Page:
A paragraph from Wilkins:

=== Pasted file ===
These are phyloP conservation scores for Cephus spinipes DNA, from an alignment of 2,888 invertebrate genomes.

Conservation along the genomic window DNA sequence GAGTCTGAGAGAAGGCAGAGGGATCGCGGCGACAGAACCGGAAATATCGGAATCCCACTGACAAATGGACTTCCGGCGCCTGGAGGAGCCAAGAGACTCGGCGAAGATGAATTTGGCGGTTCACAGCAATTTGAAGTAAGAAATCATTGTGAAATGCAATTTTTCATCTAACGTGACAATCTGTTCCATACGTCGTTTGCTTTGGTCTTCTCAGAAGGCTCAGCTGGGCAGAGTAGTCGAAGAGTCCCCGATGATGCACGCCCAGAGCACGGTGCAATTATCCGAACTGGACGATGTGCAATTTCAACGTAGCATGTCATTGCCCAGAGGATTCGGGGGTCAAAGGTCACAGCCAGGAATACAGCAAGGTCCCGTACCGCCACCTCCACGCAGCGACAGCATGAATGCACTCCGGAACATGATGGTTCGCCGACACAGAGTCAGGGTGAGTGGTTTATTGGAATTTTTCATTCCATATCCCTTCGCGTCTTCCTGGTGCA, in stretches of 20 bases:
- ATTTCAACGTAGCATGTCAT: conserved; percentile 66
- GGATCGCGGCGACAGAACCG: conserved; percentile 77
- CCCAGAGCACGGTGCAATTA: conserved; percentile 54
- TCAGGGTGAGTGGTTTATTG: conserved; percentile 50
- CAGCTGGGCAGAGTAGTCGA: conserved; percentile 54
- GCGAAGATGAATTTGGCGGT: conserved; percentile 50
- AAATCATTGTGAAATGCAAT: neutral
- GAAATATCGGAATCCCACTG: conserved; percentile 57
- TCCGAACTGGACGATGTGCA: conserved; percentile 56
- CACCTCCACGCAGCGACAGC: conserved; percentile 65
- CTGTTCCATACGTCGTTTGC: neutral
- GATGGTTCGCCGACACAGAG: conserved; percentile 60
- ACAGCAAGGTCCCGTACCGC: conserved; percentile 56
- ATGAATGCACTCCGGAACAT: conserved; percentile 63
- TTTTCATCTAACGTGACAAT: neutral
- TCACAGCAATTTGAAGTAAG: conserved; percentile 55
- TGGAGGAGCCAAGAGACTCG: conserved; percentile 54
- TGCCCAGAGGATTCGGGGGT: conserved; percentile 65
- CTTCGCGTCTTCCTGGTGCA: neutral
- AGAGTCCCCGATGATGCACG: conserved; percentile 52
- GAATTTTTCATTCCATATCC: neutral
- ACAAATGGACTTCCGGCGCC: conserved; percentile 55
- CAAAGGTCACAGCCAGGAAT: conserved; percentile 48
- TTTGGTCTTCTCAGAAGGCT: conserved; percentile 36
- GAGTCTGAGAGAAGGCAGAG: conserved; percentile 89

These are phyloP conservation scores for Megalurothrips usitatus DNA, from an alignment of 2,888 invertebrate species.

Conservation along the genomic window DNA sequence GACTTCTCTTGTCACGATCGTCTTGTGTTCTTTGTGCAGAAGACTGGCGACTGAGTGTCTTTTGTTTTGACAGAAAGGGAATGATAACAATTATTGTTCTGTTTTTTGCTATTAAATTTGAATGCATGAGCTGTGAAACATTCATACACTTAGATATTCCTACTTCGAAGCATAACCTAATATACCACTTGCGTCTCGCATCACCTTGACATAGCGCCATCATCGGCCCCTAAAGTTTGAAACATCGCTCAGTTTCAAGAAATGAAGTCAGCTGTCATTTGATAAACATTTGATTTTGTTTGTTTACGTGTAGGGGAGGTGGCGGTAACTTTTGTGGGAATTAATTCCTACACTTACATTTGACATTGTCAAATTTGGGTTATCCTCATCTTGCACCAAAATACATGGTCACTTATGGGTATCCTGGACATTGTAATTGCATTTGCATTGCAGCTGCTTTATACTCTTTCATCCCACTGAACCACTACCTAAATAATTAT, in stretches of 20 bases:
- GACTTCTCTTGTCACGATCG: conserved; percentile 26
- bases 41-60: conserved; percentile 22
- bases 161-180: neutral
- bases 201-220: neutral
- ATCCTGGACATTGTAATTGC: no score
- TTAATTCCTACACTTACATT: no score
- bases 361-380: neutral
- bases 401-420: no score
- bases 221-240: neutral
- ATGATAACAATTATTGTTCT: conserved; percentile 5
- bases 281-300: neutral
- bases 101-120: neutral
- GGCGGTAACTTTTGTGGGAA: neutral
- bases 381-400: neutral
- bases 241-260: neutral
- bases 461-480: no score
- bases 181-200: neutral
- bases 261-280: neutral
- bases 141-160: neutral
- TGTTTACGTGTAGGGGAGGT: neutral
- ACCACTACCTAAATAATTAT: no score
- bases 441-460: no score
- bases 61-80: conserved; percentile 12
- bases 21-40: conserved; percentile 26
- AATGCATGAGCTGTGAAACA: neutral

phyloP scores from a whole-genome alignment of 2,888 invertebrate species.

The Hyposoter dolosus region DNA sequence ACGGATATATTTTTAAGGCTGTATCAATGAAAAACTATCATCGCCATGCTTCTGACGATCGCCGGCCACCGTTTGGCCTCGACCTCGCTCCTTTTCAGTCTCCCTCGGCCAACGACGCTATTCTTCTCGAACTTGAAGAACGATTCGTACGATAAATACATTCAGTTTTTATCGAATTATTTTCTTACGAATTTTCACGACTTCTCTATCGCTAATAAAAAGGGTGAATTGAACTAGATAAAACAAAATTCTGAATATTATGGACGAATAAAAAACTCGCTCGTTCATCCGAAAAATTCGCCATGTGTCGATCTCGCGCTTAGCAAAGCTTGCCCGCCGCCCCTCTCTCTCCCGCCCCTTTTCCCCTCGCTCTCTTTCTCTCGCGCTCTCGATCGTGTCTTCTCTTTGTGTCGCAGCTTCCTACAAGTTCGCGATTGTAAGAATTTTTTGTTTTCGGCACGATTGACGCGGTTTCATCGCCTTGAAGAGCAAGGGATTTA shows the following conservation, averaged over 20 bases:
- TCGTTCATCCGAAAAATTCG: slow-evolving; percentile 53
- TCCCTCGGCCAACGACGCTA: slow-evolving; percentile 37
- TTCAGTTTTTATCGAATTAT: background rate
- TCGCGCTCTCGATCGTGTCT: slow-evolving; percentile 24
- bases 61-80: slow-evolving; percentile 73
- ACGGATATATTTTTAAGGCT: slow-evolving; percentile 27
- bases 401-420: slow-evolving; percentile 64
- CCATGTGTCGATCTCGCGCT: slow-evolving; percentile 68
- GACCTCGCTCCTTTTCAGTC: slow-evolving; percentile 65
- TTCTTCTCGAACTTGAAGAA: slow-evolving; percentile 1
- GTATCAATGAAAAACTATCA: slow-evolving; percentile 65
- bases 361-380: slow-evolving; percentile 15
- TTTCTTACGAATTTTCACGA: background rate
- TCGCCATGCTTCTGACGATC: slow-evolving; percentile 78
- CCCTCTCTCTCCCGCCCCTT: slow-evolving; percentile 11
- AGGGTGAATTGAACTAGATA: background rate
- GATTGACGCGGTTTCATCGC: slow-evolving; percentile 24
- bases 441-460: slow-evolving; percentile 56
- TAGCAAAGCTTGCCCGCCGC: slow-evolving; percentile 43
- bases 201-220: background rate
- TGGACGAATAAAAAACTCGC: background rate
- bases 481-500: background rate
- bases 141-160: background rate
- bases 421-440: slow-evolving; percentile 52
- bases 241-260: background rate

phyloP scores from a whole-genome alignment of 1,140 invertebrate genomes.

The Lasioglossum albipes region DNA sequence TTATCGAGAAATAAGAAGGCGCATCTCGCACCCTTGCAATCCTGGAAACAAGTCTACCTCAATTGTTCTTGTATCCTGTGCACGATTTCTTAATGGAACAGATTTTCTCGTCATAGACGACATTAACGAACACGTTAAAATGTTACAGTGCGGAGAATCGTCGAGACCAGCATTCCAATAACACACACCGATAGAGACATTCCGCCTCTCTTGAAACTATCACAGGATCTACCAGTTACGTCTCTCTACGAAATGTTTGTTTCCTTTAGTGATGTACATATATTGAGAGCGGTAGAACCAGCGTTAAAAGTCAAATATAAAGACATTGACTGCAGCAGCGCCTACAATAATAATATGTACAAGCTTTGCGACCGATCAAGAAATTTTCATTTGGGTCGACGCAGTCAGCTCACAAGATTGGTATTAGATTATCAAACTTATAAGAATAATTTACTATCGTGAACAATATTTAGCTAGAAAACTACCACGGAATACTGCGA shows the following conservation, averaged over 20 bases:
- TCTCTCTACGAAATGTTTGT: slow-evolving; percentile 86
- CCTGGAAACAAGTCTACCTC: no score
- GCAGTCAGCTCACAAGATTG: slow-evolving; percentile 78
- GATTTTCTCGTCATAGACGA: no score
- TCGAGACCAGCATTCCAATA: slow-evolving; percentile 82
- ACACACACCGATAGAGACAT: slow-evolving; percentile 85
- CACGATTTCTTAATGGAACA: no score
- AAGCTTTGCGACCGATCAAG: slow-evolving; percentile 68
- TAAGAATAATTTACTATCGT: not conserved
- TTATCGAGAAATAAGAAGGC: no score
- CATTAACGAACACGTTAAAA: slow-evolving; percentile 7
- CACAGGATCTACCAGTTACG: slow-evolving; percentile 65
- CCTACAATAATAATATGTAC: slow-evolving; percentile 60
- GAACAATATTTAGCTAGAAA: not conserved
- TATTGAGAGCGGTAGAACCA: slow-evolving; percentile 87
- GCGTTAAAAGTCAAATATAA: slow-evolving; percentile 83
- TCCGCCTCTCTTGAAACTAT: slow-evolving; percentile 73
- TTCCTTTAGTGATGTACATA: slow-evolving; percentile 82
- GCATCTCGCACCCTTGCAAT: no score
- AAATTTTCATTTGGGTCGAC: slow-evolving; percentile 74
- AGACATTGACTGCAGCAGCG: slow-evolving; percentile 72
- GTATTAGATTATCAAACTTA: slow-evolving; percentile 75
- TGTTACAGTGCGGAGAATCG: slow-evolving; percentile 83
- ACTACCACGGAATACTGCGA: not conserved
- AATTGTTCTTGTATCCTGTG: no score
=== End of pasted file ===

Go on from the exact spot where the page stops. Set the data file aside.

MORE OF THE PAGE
Now I want to note at the outset that there are several kinds of thing that get called sociobiology, according to one's attitude to biological accounts of social behaviour, and the age in which the writers under consideration worked. Few disciplines are as history-ridden as evolutionary biology, and few within that as social biology. I mark out three types of social biology: the standard Evil Demon of eugenics and "social Darwinism" (which is neither social, nor Darwinian, nor ever an actual historical movement, but that's for another day). We may dismiss this as being of no positive value apart from an object lesson in how not to apply science to society. The second is the movement of the 1970s to treat humans as social animals and discuss the ways in which evolution has shaped us. This is the sense of the term in Wilson and Wilson, and which I will discuss below. The third is that same evolutionary psychology. A few short words about that before we begin.